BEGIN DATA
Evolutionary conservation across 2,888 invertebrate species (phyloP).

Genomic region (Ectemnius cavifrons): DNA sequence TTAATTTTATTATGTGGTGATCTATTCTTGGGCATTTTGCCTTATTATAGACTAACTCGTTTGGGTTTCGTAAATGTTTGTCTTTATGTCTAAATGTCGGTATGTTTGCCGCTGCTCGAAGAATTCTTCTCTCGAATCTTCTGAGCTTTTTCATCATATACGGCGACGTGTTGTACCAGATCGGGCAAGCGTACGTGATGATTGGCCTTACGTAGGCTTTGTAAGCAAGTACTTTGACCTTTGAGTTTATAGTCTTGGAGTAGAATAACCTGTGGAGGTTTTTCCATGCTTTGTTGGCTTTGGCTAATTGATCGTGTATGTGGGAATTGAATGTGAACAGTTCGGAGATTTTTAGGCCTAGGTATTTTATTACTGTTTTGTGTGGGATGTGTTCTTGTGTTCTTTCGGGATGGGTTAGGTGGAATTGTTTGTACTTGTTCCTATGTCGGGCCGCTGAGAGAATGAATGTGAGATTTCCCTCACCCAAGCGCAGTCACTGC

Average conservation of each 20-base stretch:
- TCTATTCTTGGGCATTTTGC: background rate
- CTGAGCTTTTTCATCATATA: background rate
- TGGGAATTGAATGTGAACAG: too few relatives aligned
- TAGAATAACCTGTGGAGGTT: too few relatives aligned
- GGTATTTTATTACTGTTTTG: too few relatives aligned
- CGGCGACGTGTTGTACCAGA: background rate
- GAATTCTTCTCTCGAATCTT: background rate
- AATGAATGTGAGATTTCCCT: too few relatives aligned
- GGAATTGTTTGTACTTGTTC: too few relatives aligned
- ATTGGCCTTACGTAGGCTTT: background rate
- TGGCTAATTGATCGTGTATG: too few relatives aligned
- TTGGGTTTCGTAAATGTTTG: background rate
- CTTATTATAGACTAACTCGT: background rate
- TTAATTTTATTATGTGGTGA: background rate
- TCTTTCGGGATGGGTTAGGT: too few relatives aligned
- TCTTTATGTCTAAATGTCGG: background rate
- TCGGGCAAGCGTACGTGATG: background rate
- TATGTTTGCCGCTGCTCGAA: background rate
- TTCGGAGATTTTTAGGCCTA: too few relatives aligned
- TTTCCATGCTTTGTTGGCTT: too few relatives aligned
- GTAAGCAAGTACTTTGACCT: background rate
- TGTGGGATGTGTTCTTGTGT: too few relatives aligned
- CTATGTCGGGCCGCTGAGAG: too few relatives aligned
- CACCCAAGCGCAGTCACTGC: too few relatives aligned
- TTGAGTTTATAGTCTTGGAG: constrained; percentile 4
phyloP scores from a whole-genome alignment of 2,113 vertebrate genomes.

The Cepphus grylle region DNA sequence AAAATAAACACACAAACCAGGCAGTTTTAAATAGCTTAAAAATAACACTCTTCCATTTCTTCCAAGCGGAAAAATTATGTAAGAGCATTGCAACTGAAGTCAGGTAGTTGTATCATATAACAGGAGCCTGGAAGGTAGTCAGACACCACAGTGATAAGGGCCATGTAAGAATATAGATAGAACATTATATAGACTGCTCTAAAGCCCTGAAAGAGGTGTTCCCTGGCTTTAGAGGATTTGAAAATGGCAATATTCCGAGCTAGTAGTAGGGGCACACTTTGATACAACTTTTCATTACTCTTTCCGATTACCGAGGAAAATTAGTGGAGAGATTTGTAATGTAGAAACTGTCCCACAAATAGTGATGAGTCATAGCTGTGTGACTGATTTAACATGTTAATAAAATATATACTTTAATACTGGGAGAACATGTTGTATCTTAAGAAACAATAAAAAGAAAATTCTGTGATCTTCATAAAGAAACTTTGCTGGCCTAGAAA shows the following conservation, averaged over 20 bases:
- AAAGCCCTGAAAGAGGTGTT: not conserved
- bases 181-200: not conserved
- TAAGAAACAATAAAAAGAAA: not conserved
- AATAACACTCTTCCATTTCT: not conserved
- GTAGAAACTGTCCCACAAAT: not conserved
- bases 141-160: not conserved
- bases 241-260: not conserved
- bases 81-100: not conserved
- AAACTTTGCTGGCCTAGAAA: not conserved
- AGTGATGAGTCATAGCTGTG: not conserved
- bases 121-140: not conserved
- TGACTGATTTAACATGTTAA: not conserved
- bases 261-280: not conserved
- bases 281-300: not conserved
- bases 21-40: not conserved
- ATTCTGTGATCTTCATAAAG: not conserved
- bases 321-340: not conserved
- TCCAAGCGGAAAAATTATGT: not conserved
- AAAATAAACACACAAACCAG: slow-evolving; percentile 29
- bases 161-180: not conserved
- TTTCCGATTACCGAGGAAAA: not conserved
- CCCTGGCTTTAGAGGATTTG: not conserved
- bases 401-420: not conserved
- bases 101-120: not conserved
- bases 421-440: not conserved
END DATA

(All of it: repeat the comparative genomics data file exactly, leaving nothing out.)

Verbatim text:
Evolutionary conservation across 2,888 invertebrate species (phyloP).

Genomic region (Ectemnius cavifrons): DNA sequence TTAATTTTATTATGTGGTGATCTATTCTTGGGCATTTTGCCTTATTATAGACTAACTCGTTTGGGTTTCGTAAATGTTTGTCTTTATGTCTAAATGTCGGTATGTTTGCCGCTGCTCGAAGAATTCTTCTCTCGAATCTTCTGAGCTTTTTCATCATATACGGCGACGTGTTGTACCAGATCGGGCAAGCGTACGTGATGATTGGCCTTACGTAGGCTTTGTAAGCAAGTACTTTGACCTTTGAGTTTATAGTCTTGGAGTAGAATAACCTGTGGAGGTTTTTCCATGCTTTGTTGGCTTTGGCTAATTGATCGTGTATGTGGGAATTGAATGTGAACAGTTCGGAGATTTTTAGGCCTAGGTATTTTATTACTGTTTTGTGTGGGATGTGTTCTTGTGTTCTTTCGGGATGGGTTAGGTGGAATTGTTTGTACTTGTTCCTATGTCGGGCCGCTGAGAGAATGAATGTGAGATTTCCCTCACCCAAGCGCAGTCACTGC

Average conservation of each 20-base stretch:
- TCTATTCTTGGGCATTTTGC: background rate
- CTGAGCTTTTTCATCATATA: background rate
- TGGGAATTGAATGTGAACAG: too few relatives aligned
- TAGAATAACCTGTGGAGGTT: too few relatives aligned
- GGTATTTTATTACTGTTTTG: too few relatives aligned
- CGGCGACGTGTTGTACCAGA: background rate
- GAATTCTTCTCTCGAATCTT: background rate
- AATGAATGTGAGATTTCCCT: too few relatives aligned
- GGAATTGTTTGTACTTGTTC: too few relatives aligned
- ATTGGCCTTACGTAGGCTTT: background rate
- TGGCTAATTGATCGTGTATG: too few relatives aligned
- TTGGGTTTCGTAAATGTTTG: background rate
- CTTATTATAGACTAACTCGT: background rate
- TTAATTTTATTATGTGGTGA: background rate
- TCTTTCGGGATGGGTTAGGT: too few relatives aligned
- TCTTTATGTCTAAATGTCGG: background rate
- TCGGGCAAGCGTACGTGATG: background rate
- TATGTTTGCCGCTGCTCGAA: background rate
- TTCGGAGATTTTTAGGCCTA: too few relatives aligned
- TTTCCATGCTTTGTTGGCTT: too few relatives aligned
- GTAAGCAAGTACTTTGACCT: background rate
- TGTGGGATGTGTTCTTGTGT: too few relatives aligned
- CTATGTCGGGCCGCTGAGAG: too few relatives aligned
- CACCCAAGCGCAGTCACTGC: too few relatives aligned
- TTGAGTTTATAGTCTTGGAG: constrained; percentile 4
phyloP scores from a whole-genome alignment of 2,113 vertebrate genomes.

The Cepphus grylle region DNA sequence AAAATAAACACACAAACCAGGCAGTTTTAAATAGCTTAAAAATAACACTCTTCCATTTCTTCCAAGCGGAAAAATTATGTAAGAGCATTGCAACTGAAGTCAGGTAGTTGTATCATATAACAGGAGCCTGGAAGGTAGTCAGACACCACAGTGATAAGGGCCATGTAAGAATATAGATAGAACATTATATAGACTGCTCTAAAGCCCTGAAAGAGGTGTTCCCTGGCTTTAGAGGATTTGAAAATGGCAATATTCCGAGCTAGTAGTAGGGGCACACTTTGATACAACTTTTCATTACTCTTTCCGATTACCGAGGAAAATTAGTGGAGAGATTTGTAATGTAGAAACTGTCCCACAAATAGTGATGAGTCATAGCTGTGTGACTGATTTAACATGTTAATAAAATATATACTTTAATACTGGGAGAACATGTTGTATCTTAAGAAACAATAAAAAGAAAATTCTGTGATCTTCATAAAGAAACTTTGCTGGCCTAGAAA shows the following conservation, averaged over 20 bases:
- AAAGCCCTGAAAGAGGTGTT: not conserved
- bases 181-200: not conserved
- TAAGAAACAATAAAAAGAAA: not conserved
- AATAACACTCTTCCATTTCT: not conserved
- GTAGAAACTGTCCCACAAAT: not conserved
- bases 141-160: not conserved
- bases 241-260: not conserved
- bases 81-100: not conserved
- AAACTTTGCTGGCCTAGAAA: not conserved
- AGTGATGAGTCATAGCTGTG: not conserved
- bases 121-140: not conserved
- TGACTGATTTAACATGTTAA: not conserved
- bases 261-280: not conserved
- bases 281-300: not conserved
- bases 21-40: not conserved
- ATTCTGTGATCTTCATAAAG: not conserved
- bases 321-340: not conserved
- TCCAAGCGGAAAAATTATGT: not conserved
- AAAATAAACACACAAACCAG: slow-evolving; percentile 29
- bases 161-180: not conserved
- TTTCCGATTACCGAGGAAAA: not conserved
- CCCTGGCTTTAGAGGATTTG: not conserved
- bases 401-420: not conserved
- bases 101-120: not conserved
- bases 421-440: not conserved